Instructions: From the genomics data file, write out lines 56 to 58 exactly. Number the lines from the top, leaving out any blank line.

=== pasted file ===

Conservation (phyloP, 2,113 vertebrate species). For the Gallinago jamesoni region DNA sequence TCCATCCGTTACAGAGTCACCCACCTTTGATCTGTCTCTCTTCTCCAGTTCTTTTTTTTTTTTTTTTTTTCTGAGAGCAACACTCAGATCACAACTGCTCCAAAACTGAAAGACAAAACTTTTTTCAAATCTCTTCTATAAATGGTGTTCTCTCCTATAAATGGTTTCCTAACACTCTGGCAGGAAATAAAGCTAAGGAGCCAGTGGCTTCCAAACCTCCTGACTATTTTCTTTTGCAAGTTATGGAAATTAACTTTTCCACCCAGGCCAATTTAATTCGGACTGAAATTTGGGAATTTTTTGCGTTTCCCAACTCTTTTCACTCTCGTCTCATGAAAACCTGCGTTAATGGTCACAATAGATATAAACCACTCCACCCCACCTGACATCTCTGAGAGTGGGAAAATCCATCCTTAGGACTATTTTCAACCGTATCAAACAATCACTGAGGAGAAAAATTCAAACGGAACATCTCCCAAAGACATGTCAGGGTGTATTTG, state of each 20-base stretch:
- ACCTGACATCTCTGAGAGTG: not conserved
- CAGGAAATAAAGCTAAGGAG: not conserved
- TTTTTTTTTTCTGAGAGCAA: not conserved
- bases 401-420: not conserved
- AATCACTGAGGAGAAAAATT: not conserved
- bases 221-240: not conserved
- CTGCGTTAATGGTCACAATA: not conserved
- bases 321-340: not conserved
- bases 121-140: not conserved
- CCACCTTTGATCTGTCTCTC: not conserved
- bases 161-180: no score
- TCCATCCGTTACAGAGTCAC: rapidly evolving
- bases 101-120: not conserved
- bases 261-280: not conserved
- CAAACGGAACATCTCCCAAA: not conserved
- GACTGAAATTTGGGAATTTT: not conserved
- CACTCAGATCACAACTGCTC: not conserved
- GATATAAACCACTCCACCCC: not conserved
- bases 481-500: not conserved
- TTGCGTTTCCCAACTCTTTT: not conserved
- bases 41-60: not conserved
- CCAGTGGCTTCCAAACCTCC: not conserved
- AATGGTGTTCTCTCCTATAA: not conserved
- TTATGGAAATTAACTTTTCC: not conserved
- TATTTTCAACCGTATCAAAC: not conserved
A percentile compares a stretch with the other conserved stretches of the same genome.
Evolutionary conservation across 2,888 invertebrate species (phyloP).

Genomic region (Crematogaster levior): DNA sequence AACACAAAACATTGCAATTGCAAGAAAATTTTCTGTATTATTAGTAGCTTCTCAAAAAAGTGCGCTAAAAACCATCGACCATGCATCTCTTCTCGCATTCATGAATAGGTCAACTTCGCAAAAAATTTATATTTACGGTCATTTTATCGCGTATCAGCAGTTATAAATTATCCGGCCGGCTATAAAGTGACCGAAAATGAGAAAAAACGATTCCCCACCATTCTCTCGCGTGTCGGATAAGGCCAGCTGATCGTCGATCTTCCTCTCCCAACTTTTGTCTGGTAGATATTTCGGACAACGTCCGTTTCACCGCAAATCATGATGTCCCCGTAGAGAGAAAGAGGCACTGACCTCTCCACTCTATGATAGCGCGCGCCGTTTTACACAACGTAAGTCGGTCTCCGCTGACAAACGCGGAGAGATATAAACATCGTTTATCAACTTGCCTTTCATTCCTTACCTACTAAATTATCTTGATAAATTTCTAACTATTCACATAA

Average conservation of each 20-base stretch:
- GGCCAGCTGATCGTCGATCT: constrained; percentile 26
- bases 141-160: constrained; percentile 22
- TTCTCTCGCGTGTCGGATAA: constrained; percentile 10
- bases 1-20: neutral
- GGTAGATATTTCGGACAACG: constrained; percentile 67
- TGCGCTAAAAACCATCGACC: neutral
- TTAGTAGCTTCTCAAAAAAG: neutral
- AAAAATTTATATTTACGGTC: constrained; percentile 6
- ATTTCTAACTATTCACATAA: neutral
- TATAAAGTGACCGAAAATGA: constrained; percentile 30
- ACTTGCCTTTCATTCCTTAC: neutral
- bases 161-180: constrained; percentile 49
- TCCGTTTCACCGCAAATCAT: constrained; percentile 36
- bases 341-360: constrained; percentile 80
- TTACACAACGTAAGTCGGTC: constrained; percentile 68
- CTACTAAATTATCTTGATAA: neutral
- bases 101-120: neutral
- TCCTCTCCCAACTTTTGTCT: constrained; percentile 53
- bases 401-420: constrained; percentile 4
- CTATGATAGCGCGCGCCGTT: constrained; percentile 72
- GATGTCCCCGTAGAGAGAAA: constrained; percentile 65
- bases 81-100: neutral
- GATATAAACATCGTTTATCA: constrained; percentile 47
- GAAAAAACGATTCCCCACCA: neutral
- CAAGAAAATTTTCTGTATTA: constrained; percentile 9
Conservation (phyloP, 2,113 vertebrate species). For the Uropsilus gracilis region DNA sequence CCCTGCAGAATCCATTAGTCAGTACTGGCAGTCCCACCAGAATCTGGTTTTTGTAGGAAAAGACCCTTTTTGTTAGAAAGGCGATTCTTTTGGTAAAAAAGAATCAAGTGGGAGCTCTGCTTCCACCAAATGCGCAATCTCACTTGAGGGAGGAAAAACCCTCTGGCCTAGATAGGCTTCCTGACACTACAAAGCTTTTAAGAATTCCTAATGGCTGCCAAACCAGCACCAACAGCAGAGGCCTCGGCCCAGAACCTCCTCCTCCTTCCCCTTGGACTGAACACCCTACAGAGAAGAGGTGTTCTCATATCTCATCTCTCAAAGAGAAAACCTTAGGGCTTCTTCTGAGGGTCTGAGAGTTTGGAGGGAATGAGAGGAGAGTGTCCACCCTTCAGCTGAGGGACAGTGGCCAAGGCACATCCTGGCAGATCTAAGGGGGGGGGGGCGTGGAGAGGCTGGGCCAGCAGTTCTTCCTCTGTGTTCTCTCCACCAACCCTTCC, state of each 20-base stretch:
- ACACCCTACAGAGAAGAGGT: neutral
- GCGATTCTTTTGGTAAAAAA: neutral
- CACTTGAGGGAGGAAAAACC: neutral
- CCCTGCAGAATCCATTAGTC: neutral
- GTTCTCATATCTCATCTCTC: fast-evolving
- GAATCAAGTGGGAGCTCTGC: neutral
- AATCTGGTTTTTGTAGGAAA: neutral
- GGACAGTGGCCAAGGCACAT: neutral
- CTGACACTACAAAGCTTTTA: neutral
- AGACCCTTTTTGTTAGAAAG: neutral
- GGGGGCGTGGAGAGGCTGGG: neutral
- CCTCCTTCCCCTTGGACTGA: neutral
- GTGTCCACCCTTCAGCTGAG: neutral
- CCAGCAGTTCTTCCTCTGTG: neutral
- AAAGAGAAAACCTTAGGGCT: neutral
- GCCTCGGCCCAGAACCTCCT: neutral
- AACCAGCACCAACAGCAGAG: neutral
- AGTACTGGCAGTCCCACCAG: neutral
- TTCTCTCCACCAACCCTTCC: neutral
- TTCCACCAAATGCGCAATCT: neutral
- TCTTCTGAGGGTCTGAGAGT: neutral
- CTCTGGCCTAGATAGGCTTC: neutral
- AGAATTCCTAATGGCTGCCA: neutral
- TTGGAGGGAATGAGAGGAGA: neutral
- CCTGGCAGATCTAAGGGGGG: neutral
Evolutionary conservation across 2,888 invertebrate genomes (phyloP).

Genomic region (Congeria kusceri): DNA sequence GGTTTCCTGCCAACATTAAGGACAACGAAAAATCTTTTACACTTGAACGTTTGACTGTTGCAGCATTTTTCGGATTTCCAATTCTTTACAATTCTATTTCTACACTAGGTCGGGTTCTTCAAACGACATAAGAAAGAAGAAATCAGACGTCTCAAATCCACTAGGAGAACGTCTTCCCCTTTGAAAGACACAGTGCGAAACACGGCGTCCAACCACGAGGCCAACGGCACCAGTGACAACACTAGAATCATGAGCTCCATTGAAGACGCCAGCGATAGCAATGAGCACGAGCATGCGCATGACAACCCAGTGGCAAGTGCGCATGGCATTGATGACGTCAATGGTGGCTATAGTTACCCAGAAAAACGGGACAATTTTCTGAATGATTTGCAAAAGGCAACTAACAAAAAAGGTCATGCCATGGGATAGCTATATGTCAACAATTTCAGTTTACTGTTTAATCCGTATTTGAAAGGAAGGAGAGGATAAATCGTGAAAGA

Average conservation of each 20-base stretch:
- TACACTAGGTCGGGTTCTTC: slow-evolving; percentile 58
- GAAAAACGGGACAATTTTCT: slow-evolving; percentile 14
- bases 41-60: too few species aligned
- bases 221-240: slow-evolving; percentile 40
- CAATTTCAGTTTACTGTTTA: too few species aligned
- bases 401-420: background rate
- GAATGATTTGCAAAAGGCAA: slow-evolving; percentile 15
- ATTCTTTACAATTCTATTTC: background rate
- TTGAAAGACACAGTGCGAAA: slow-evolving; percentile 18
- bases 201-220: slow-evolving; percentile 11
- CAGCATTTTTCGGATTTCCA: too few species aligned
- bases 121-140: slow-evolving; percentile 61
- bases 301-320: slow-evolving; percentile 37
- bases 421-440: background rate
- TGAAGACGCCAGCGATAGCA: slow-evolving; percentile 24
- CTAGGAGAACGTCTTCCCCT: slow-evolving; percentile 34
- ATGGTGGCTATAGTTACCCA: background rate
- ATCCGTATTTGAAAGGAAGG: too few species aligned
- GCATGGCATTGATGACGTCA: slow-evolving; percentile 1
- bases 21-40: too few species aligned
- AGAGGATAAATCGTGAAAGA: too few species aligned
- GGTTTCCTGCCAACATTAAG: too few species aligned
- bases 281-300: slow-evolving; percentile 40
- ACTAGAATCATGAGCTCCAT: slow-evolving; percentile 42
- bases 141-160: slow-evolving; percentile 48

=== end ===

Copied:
Conservation (phyloP, 2,113 vertebrate species). For the Uropsilus gracilis region DNA sequence CCCTGCAGAATCCATTAGTCAGTACTGGCAGTCCCACCAGAATCTGGTTTTTGTAGGAAAAGACCCTTTTTGTTAGAAAGGCGATTCTTTTGGTAAAAAAGAATCAAGTGGGAGCTCTGCTTCCACCAAATGCGCAATCTCACTTGAGGGAGGAAAAACCCTCTGGCCTAGATAGGCTTCCTGACACTACAAAGCTTTTAAGAATTCCTAATGGCTGCCAAACCAGCACCAACAGCAGAGGCCTCGGCCCAGAACCTCCTCCTCCTTCCCCTTGGACTGAACACCCTACAGAGAAGAGGTGTTCTCATATCTCATCTCTCAAAGAGAAAACCTTAGGGCTTCTTCTGAGGGTCTGAGAGTTTGGAGGGAATGAGAGGAGAGTGTCCACCCTTCAGCTGAGGGACAGTGGCCAAGGCACATCCTGGCAGATCTAAGGGGGGGGGGGCGTGGAGAGGCTGGGCCAGCAGTTCTTCCTCTGTGTTCTCTCCACCAACCCTTCC, state of each 20-base stretch:
- ACACCCTACAGAGAAGAGGT: neutral
- GCGATTCTTTTGGTAAAAAA: neutral